Amid a bleak set of results for Labour, Wales offers cause for celebration. Welsh Labour now holds 30 of the 52 seats declared. The party has outperformed all polling; 30 (of the 60) seats is the most Labour has ever achieved. It scored a stunning victory in Rhondda, where former Plaid leader Leanne Woods lost her seat. It also put up a good defence against Tories, as the Labour losses in Wales brought by the 2019 general election have not been mirrored in the Senedd. The party saw off the Tory challengers in Wrexham, Delyn, Bridgend and Clwyd South, for example, which all elected Conservative MPs 18 months ago.
Could this be the ‘Drakeford effect’? When I visited some of the Welsh seats ahead of Thursday, it was clear that the party leader had been an asset to the campaign. Rebecca Evans, who went on to triple her majority in Gower, a Tory target, described the “huge respect” on the doorstep for Drakeford. Covid has, of course, played a significant role: the pandemic saw his profile soar. Drakeford was recently ranked as the most popular UK leader. Voters appear to have agreed with the Welsh leader’s own assertion shortly before the election. He told me: “They feel in Wales that we have kept people safe.”
Results from across the UK continued to trickle in throughout Friday. Of the 86 English councils for which we have results at the time of writing, Labour has come up holding 33 and the Tories 36. This is a net loss of four for Labour and a gain of seven for the Conservatives. Tory Ben Houchen defeated Jessie Joe Jacobs in the Tees Valley, taking almost 73% of the vote. Labour’s Ros Jones was returned as the mayor of Doncaster, after counting went to the second round. In Scotland, the party lost East Lothian, but secured two seats. Scottish Labour held onto Edinburgh Southern and breathed a sigh of relief when Jackie Baillie successfully defended the ultra-marginal Dumbarton, increasing her majority.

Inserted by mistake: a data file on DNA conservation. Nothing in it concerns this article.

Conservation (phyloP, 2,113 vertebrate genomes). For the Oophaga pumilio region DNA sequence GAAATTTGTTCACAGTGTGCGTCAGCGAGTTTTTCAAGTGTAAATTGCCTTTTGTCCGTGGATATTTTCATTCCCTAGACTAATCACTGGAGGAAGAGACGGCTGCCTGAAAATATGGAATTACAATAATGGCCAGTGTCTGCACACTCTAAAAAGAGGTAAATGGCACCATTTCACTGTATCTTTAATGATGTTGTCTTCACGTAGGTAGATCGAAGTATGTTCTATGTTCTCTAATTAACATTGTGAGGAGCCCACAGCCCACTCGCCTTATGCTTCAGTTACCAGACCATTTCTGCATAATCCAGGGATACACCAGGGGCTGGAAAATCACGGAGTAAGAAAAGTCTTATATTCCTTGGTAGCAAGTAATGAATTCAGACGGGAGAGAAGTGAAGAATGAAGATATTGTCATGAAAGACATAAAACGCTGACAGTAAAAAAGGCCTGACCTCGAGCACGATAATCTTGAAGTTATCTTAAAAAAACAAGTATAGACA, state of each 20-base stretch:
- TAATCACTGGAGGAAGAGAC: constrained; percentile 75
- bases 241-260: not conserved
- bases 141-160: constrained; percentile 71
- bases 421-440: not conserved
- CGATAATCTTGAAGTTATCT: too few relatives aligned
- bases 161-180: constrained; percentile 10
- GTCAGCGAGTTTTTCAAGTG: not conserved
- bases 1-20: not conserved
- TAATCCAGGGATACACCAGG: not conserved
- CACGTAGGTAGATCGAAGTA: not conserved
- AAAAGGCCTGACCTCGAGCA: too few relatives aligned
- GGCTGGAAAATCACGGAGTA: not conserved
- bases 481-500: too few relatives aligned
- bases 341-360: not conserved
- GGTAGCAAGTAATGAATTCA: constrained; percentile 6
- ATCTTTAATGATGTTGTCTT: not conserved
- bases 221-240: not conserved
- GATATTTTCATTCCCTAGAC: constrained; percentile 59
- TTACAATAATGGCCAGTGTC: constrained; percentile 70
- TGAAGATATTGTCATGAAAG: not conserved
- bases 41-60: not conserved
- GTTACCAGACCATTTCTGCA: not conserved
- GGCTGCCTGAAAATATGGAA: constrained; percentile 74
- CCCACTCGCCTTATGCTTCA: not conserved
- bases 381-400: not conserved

London may be closer than predicted, showing those Labour worries over turnout on polling day were real. Seven of the 14 constituency London Assembly seats have declared: voters backed Labour candidates in Ealing and Hillingdon, Brent and Harrow, North East and Lambeth and Southwark, while Conservatives have been elected in West Central, Bexley and Bromley and Havering and Redbridge. Shaun Bailey has done better than expected, particularly in the suburbs. By 9.30pm last night, Sadiq Khan had 487,104 (39%) first preferences, while Bailey had 462,837 (37%). The areas more positive for Labour are yet to be counted. A final mayoral result is expected this evening or Sunday morning.
Following the historic Hartlepool defeat, the post-match analysis began. Diane Abbott called for a change in political strategy, and argued that “what we need now is not ill-considered changes of personnel, not more expulsions or exclusions”. Jim McMahon, who was Labour’s political lead in the by-election, wrote on LabourList that voters “don’t believe we have yet changed enough” and concluded that the leadership “must press ahead and put the pedal to the floor on the programme of changing the party”.
Keir Starmer is feeling the heat, from both the left and right of his party. Polling shows that the top reason given by voters for not backing Labour on Thursday was his leadership. In a difficult interview, Starmer reacted to the terrible results by saying the party has “changed” but must “go further”. He denied that Labour is in an existential crisis yet also said the issue “goes way beyond a reshuffle or personalities”. He refused to confirm on Friday afternoon whether changes would be made to the top team. LabourList has heard that a reshuffle is expected on Sunday, though may be delayed due to results. This timing was dismissed by another source as speculation, but we know that changes are imminent.
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